The state of Idaho recently threw in the towel and replaced the sign for mile marker 420 on U.S. Highway 95 with one that reads "419.9" instead. It follows in the footsteps of Washington state and Colorado, which have taken similar steps in recent years, due to thieves stealing the road signs on account of their numeric connection to marijuana culture.

If they weren't before, 420-mile markers are now an endangered species. Few major highways traverse 420 miles or more within the borders of a single state. By my count, the removal and replacement of the two signs in Washington, one sign in Colorado and now one in Idaho means that there may only be 11 420-mile markers left in the United States.

Three of these are located in the state of Texas, not exactly a hotspot of pot culture. The remaining eight are sprinkled across the country, from Wilmington, N.C., to just outside of Gustine, Calif. Here's the complete list, culled mostly from this Google Answers thread. Am I missing any? Let me know.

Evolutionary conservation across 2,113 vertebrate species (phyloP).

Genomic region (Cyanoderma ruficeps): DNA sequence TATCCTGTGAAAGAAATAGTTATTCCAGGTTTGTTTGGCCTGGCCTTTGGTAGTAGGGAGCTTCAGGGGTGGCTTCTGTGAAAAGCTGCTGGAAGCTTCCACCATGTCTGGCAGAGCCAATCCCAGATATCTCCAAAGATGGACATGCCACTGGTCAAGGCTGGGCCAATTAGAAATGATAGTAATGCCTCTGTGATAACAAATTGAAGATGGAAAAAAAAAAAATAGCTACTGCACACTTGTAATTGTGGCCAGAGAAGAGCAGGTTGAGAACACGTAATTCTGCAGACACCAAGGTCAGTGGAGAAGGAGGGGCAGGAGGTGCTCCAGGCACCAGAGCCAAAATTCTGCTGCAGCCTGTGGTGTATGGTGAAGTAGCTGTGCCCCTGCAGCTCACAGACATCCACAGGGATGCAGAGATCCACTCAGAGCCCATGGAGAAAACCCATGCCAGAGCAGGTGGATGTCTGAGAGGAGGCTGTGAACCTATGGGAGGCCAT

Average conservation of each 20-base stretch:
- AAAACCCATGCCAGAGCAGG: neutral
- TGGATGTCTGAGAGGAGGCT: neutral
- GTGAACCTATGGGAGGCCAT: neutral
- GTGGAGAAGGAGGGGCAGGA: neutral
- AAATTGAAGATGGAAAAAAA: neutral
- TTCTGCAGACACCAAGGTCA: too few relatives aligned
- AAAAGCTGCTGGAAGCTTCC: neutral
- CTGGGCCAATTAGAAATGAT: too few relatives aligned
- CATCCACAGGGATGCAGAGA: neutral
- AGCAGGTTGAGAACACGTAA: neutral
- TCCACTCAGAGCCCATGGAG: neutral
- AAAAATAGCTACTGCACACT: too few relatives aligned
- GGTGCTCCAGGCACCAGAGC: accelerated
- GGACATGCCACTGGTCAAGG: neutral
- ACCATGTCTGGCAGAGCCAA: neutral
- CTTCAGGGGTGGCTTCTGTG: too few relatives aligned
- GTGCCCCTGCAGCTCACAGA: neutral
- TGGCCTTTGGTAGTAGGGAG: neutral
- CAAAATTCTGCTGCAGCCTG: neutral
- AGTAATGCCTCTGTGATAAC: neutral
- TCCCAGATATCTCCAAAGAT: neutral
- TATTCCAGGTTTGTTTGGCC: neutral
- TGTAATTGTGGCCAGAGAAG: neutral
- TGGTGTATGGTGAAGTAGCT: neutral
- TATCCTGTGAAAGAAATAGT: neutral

Interstate 5, California
Interstate 10, Texas
Interstate 20, Texas
Interstate 35, Texas
Interstate 25, New Mexico
Interstate 40, Tennessee
Interstate 40, North Carolina
Interstate 70, Kansas
Interstate 75, Florida
Interstate 80, Nebraska
Interstate 90, Montana
Interstate 70, Colorado (replaced)
U.S. Highway 95, Idaho (replaced)
U.S. Highway 12, Washington (missing)
State Highway 20, Washington (replaced)

Of course, there are a number of other highway signs that have attained notoriety among marijuana smokers over the years. Who could forget the famous Shamokin/Pottsville sign on Interstate 81 in Pennsylvania? Or Wisconsin's Bong Recreation Area? Or the entire town of Weed, Calif.? Not to mention numerous state and county roads in the United States numbered 420.

And now with the advent of legalization in places like Colorado and Washington, a whole new generation of pot-related signage is coming to fruition.